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These views of the interior of the bridge show the Town lattice truss system which supports the bridge. Almost all of these massive beams are the original beams from when the bridge was constructed in 1885.

  Watson Mill Covered Bridge was constructed in 1885 by W. (Washington) W. King. He was the son of Horace King who was also a famous covered bridge builder in the South who built many bridges across the Chattahoochee River. Horace King was also a former slave who was so good at his craft in carpentry and so well respected that his former slave owner made it possible for him to be a free man. When Washington built Watson Mill Bridge, the cost of construction was just over $3,000. Most of the lattice work on the inside of the bridge is original. At the bottom of these massive timbers numbers can still be seen which were used to show the construction crew where each piece was to go when constructing the bridge. The bridge was renovated in 1970 when the park service took over its care. The roof and weather boarding were replaced during the renovation. The lattice system is also called a truss system and it supports the bridge. This particular kind of truss system, called the Townlattice system, is typical of many covered bridge truss systems because it is so strong.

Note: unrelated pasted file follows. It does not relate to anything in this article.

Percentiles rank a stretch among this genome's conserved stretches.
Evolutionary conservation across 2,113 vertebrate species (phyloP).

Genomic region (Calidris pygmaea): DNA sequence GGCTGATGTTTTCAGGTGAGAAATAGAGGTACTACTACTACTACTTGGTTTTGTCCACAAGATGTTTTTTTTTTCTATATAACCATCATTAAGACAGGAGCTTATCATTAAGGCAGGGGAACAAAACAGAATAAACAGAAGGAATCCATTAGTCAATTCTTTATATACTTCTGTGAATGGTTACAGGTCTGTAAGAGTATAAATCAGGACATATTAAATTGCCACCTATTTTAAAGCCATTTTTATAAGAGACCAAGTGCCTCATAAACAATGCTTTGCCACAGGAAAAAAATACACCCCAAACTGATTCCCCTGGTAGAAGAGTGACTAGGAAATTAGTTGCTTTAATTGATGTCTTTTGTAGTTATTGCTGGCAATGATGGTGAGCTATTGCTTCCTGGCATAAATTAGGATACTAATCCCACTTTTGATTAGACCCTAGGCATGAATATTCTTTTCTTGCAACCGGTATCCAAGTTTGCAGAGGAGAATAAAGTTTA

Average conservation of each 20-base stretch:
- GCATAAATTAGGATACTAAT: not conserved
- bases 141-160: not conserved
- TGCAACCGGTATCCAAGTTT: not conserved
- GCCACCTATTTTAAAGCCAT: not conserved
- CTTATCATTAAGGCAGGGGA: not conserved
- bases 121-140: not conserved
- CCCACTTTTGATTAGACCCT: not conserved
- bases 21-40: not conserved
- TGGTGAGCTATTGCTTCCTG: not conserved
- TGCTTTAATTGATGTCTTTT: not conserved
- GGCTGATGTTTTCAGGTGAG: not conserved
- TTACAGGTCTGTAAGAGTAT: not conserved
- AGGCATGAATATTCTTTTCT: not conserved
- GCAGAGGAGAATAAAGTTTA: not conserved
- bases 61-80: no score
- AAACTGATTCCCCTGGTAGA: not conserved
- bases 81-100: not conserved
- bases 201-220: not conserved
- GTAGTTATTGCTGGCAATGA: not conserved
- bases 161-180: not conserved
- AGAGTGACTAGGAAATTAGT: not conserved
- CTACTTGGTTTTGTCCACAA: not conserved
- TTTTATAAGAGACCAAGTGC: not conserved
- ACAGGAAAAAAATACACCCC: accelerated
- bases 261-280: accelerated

The main question that people want to know the answer to is "Why were bridges built as covered bridges?" There is only one true answer and it is a very practical one. Covered bridges were built so the supporting timbers on the inside, the parts that actually support the bridge, would last a long time. As can be seen, this concept did work well as the Watson Mill Bridge is over 100 years old. The major reason these bridges were constructed out of wood is that it was the most economical and available material at the time they were constructed. Now there have been other stories that suggest other reasons for covered bridges being covered, such as the one that says "horses think they are going into a barn and not crossing a bridge over the river - therefore they aren't afraid to make the crossing." And, of course, the old saying, "because folks could get out of the rain."

These bridges are truly relics of the past. At one time there were over 200 covered bridges in Georgia. Now there are less than 15. Most of them went by the wayside for progress - when a new "modern" concrete bridge was constructed, the old covered bridge was often disassembled and disposed of as it was replaced or sometimes left in place beside the "new" bridge and neglected to simply fall to the forces of the natural elements and time.



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